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The way that disease works, I see 2 good, realistic options;

  • Might be same as with wolves howling at the moon - a mistaken myth. The werewolves just hunt more often at night so it was believed that they only appear when the moon is out. The one advantage of the full moon is that the nights are brighter so you could make some argument for it needing that but it's a pretty weak one.
  • It's linked to some other cycle and happens to coincide with the full moon.
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I am going to go a strictly biological route.

TL;DR: It's all hormones.

The lunar cycle is strongly (superstitiously?) reminiscent of the menstrual cycle. This is confirmed with a quick google search. It is a bit interesting that in humans, the menstrual cycle and the lunar cycle are (on average) exactly the same length. Clicking on a few of the most popular links (and as says on wikipedia), they have no correlation to the modern human. However, I found at least one study saying there is at least a correlation, if no definite causation. Which means we have an at-least-plausible example of very strong hormone change/cycle being caused by the moon.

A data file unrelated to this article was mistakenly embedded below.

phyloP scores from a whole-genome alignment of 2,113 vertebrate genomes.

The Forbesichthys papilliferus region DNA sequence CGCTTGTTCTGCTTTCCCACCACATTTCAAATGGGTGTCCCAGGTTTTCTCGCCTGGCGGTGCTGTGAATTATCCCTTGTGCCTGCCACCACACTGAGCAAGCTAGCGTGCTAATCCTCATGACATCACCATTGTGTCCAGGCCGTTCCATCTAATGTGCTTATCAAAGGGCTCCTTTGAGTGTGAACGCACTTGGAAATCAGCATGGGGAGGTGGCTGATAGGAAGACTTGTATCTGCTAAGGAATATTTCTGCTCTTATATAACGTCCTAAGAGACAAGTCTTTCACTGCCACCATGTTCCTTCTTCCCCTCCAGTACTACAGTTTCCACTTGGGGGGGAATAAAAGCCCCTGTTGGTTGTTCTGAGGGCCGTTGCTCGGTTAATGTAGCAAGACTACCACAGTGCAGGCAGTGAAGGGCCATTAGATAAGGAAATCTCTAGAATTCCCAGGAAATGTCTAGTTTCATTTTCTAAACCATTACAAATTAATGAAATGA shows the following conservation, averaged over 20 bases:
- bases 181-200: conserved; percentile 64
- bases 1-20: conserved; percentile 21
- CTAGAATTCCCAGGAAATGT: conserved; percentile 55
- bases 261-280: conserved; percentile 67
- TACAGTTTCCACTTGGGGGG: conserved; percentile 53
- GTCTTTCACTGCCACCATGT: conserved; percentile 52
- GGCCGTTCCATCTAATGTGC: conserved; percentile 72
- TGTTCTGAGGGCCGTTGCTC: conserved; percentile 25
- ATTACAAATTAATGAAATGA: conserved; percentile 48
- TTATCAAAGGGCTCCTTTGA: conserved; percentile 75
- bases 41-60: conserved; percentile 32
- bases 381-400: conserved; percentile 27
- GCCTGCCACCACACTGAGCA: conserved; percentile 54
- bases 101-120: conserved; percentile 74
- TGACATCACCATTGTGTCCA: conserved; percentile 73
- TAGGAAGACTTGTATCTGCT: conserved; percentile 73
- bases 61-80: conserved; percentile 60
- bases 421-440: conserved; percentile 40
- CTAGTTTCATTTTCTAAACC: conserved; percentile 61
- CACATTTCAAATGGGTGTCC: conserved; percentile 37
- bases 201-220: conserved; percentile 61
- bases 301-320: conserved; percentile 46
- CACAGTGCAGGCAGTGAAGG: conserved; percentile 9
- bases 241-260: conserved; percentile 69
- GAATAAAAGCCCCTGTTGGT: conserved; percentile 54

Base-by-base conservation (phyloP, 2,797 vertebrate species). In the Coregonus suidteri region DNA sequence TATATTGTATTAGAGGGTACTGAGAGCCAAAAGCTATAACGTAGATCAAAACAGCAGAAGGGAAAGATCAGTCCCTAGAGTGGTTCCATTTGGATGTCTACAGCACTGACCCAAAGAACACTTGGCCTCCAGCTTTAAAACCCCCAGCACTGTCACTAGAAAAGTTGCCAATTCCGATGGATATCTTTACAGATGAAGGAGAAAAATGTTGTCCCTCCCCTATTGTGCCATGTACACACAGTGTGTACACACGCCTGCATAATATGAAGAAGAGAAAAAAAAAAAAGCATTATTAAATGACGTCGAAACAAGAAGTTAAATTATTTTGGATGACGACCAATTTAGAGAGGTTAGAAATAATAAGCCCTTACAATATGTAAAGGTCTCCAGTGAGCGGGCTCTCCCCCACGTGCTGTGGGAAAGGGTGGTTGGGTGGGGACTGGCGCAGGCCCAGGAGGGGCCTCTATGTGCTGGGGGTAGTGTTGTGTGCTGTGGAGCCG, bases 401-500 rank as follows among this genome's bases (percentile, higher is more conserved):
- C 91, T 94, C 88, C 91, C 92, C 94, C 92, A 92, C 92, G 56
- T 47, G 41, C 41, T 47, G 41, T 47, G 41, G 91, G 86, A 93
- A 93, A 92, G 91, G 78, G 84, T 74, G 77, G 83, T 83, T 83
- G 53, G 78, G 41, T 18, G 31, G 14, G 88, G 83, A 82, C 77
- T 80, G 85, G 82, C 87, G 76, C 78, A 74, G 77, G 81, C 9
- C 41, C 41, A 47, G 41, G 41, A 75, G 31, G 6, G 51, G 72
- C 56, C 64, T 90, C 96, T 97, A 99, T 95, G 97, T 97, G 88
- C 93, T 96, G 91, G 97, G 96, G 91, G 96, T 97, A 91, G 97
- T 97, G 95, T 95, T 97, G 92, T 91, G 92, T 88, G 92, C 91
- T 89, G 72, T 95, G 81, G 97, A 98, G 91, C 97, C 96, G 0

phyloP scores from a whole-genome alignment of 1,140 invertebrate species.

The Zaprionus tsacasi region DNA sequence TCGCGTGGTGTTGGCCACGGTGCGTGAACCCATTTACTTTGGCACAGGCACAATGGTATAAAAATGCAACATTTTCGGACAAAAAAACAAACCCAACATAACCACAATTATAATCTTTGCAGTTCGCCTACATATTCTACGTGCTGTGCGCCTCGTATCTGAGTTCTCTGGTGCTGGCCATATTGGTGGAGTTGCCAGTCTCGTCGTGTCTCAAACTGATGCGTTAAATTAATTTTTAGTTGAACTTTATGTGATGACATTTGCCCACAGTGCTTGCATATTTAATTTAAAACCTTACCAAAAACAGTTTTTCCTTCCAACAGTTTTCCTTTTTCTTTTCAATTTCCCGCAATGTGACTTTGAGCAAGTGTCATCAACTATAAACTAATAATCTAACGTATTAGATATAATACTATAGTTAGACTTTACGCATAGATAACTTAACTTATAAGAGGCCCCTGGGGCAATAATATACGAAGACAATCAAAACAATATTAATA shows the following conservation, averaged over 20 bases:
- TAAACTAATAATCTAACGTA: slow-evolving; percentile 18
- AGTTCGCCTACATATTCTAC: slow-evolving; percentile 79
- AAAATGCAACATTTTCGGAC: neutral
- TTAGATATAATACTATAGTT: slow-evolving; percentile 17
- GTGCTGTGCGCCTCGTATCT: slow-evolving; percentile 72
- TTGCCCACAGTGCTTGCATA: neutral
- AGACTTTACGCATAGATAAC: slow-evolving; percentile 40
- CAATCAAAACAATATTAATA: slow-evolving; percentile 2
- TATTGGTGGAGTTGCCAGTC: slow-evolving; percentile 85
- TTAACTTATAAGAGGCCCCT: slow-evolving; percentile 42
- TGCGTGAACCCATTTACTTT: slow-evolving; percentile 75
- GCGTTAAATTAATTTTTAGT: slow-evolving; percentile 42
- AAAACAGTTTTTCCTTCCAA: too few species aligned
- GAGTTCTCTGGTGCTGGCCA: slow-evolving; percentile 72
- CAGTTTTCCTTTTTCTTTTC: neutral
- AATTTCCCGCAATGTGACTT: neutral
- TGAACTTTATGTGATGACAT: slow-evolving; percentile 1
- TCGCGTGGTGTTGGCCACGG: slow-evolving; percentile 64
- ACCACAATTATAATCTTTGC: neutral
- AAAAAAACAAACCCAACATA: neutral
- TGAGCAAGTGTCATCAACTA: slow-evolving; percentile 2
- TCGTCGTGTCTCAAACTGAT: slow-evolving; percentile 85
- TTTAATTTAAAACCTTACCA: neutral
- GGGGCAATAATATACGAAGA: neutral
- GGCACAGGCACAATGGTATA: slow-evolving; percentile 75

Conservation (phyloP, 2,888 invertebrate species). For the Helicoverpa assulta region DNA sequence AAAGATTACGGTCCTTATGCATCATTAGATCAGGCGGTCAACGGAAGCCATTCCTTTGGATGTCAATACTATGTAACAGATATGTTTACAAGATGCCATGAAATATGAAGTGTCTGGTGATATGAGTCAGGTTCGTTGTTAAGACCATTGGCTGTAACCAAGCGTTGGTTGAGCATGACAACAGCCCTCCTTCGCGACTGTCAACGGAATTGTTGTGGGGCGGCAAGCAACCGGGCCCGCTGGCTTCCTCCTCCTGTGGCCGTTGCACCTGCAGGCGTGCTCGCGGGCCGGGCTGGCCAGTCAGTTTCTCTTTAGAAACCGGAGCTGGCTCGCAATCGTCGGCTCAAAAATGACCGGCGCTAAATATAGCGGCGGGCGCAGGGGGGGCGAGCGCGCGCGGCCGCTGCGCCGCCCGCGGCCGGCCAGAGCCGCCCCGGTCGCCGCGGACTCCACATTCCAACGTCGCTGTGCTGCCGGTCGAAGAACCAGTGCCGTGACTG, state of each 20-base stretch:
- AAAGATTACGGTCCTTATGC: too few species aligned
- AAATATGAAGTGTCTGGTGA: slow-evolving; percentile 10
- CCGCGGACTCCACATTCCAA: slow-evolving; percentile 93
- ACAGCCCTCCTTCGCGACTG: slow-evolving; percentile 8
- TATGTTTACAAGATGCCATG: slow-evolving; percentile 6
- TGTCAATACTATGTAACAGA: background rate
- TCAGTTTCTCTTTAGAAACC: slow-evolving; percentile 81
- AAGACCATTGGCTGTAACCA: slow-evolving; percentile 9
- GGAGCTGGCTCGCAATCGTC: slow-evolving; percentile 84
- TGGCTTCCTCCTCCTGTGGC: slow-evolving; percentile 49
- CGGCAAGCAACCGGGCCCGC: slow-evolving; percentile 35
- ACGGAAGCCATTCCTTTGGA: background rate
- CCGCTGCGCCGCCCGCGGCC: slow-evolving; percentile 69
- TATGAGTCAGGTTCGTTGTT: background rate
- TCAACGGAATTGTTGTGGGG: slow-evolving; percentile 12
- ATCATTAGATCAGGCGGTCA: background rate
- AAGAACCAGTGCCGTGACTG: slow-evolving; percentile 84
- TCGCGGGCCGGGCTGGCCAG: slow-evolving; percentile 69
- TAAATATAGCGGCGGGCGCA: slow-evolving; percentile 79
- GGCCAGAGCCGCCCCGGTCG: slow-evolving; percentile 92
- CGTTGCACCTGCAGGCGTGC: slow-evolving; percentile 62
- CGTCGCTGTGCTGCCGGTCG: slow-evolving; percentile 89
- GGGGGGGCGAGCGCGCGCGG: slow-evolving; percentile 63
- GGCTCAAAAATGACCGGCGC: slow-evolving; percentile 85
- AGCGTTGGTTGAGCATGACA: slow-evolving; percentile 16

A lesser example is simple circadian rhythms. Although to be called "circadian" they have to last about a day (24 hours), there are other rhythms that last different amounts of time. Circadian rhythms are most strongly associated with periods of light vs darkness (especially natural light, from the sun).

So we, as humans, are already at least slightly influenced by the movements of our celestial neighbors. Obviously the association with the moon is very, very faint so as to be indistinguishable in modern times, and the association with the sun is easily negated by artificial light, but the influences are there.

I always imagined werewolves to have similar influences, but for them to be a lot stronger. Instead of, say, ovulating and bleeding at a certain time of month, the werewolf's celestially-dictated hormones cause the lycanthropic change. If you want this only to happen at night, you could also have the hormones connect with the sun as well as the moon, circadian-like.


Post-answer thoughts

How would the infection happen? Assuming we are going for a werewolf's bite causes the wounded to become a werewolf, I think the simplest would be a virus. The virus infects the host's hormone-producing organs to produce the hormones necessary for lycanthropy, and off we go. If the infection can only happen during the shape change, it's simple to only have the virus present in the saliva when the hormones dictate the change.